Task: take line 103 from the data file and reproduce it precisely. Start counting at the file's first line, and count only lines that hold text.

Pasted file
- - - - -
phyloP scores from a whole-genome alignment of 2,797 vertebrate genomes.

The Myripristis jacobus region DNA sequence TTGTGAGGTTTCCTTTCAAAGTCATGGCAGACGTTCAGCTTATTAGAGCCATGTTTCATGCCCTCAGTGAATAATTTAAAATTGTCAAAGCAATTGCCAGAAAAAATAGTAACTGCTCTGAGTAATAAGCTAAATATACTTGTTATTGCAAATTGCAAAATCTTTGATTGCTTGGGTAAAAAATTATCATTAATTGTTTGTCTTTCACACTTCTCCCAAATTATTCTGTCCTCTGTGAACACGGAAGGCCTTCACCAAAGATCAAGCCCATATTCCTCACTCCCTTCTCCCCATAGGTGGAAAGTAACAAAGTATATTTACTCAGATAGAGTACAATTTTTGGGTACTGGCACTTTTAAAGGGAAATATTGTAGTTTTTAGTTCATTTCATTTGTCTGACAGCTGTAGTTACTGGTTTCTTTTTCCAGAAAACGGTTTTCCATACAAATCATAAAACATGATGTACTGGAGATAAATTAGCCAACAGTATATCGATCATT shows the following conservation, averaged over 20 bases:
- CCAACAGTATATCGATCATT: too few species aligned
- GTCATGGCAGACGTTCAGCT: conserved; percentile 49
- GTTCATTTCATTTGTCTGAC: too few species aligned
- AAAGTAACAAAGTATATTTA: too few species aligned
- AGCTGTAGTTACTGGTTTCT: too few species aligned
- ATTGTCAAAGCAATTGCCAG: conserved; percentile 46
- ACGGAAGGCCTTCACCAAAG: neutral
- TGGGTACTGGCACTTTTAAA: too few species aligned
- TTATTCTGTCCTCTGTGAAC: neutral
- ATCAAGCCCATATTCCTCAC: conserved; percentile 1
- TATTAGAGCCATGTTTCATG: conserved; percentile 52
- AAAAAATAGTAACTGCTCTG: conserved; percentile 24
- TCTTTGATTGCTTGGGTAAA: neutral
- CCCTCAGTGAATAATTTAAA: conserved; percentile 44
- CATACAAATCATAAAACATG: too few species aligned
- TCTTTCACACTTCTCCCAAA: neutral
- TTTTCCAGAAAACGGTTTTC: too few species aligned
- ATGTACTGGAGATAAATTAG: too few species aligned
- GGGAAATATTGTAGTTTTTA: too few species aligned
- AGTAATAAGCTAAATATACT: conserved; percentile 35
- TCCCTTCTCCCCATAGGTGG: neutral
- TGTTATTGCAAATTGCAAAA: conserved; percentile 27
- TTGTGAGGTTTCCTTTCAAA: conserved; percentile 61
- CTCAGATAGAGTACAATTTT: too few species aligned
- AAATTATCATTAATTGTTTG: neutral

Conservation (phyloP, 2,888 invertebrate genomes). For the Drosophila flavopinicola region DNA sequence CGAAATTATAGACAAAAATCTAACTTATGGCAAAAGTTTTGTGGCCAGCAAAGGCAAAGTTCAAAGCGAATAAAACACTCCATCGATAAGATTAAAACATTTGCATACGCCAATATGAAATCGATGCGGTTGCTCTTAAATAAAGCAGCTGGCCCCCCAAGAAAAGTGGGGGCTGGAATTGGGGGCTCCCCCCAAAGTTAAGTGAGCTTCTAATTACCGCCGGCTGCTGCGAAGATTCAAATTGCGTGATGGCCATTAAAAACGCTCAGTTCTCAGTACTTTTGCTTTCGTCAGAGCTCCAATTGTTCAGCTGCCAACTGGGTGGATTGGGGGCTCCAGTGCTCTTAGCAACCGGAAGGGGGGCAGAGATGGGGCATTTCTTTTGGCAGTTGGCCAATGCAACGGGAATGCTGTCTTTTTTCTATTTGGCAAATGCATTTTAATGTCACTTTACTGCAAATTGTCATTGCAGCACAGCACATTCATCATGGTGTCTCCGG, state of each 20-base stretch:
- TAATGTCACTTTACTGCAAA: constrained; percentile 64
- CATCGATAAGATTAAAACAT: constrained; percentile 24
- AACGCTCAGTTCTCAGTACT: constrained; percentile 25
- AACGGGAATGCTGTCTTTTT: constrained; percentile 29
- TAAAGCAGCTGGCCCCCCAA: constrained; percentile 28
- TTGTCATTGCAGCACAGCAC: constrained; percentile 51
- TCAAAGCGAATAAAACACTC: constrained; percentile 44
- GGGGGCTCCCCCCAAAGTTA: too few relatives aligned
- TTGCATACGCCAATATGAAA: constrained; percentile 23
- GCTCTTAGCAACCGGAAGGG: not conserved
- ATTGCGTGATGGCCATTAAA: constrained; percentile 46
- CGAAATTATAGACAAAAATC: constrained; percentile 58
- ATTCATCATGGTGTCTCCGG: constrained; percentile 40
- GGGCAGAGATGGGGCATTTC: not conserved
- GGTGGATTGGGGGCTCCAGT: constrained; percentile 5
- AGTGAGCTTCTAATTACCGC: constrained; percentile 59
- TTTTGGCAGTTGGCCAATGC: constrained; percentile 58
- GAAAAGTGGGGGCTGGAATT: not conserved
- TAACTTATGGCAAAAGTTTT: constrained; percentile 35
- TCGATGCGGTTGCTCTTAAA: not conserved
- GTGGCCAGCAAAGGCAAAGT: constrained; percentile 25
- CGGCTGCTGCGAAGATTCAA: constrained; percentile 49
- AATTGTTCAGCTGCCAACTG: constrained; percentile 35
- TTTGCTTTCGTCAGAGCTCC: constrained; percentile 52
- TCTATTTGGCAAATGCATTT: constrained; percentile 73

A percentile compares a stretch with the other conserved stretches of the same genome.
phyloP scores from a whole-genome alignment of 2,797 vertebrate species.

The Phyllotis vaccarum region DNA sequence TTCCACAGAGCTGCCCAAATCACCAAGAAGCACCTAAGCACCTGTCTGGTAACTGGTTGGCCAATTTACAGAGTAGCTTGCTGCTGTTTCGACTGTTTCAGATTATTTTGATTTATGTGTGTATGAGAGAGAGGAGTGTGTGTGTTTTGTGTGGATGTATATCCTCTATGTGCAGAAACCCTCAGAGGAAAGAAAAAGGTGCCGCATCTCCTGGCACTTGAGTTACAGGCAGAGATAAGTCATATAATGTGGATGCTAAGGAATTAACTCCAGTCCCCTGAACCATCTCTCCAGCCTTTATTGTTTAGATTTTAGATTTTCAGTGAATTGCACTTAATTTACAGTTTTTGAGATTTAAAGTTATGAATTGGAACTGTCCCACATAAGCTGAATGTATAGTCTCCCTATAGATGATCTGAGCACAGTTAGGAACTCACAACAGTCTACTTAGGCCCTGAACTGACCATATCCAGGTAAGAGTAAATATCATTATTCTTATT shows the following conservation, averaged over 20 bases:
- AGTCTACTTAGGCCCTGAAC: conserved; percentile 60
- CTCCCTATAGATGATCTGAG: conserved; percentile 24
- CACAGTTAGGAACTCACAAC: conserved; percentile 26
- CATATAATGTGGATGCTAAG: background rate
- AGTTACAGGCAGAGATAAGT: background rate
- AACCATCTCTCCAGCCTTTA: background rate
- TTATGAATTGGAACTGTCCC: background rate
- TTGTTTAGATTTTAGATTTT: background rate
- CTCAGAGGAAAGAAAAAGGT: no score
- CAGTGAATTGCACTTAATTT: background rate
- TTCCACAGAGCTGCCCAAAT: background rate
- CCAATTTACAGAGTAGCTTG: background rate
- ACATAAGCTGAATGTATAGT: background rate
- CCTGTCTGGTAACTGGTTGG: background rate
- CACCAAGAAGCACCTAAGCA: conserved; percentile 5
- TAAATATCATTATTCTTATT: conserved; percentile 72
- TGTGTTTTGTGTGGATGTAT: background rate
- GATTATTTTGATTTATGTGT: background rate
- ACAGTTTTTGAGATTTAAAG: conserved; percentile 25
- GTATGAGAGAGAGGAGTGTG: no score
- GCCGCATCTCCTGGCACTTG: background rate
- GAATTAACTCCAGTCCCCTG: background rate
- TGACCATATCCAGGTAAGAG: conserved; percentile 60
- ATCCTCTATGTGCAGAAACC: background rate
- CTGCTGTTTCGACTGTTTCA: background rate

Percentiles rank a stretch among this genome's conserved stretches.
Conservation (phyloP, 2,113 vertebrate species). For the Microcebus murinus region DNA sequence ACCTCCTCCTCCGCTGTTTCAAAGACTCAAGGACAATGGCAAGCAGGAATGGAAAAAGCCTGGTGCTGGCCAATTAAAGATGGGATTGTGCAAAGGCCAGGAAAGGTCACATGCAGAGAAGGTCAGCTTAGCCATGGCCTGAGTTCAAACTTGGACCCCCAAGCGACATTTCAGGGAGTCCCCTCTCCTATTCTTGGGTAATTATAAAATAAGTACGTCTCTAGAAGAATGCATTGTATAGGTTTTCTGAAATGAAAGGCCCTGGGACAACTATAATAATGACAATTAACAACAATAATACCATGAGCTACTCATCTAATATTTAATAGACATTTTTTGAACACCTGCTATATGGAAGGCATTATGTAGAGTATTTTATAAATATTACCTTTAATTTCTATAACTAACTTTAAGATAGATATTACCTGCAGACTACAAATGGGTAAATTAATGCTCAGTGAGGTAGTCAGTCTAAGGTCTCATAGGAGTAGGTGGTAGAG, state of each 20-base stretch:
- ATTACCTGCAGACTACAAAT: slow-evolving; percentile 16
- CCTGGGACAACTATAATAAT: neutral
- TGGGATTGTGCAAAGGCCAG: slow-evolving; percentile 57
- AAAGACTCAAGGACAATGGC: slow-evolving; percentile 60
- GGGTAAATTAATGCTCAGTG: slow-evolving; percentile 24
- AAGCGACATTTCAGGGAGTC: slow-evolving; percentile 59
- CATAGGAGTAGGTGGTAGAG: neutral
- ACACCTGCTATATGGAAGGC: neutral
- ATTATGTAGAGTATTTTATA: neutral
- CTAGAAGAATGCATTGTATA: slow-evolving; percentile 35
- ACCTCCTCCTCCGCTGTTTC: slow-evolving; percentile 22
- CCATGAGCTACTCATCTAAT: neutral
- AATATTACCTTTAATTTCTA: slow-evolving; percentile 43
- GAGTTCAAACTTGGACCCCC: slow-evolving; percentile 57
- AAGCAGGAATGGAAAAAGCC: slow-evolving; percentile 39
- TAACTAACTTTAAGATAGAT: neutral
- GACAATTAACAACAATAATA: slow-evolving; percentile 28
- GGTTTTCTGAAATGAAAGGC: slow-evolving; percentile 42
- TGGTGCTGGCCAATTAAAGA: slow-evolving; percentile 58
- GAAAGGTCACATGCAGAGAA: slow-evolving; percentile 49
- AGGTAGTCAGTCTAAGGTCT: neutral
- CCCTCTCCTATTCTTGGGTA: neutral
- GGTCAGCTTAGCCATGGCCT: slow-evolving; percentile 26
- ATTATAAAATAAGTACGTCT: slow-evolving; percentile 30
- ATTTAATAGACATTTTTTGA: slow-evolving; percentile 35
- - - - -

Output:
- GAAAGGTCACATGCAGAGAA: slow-evolving; percentile 49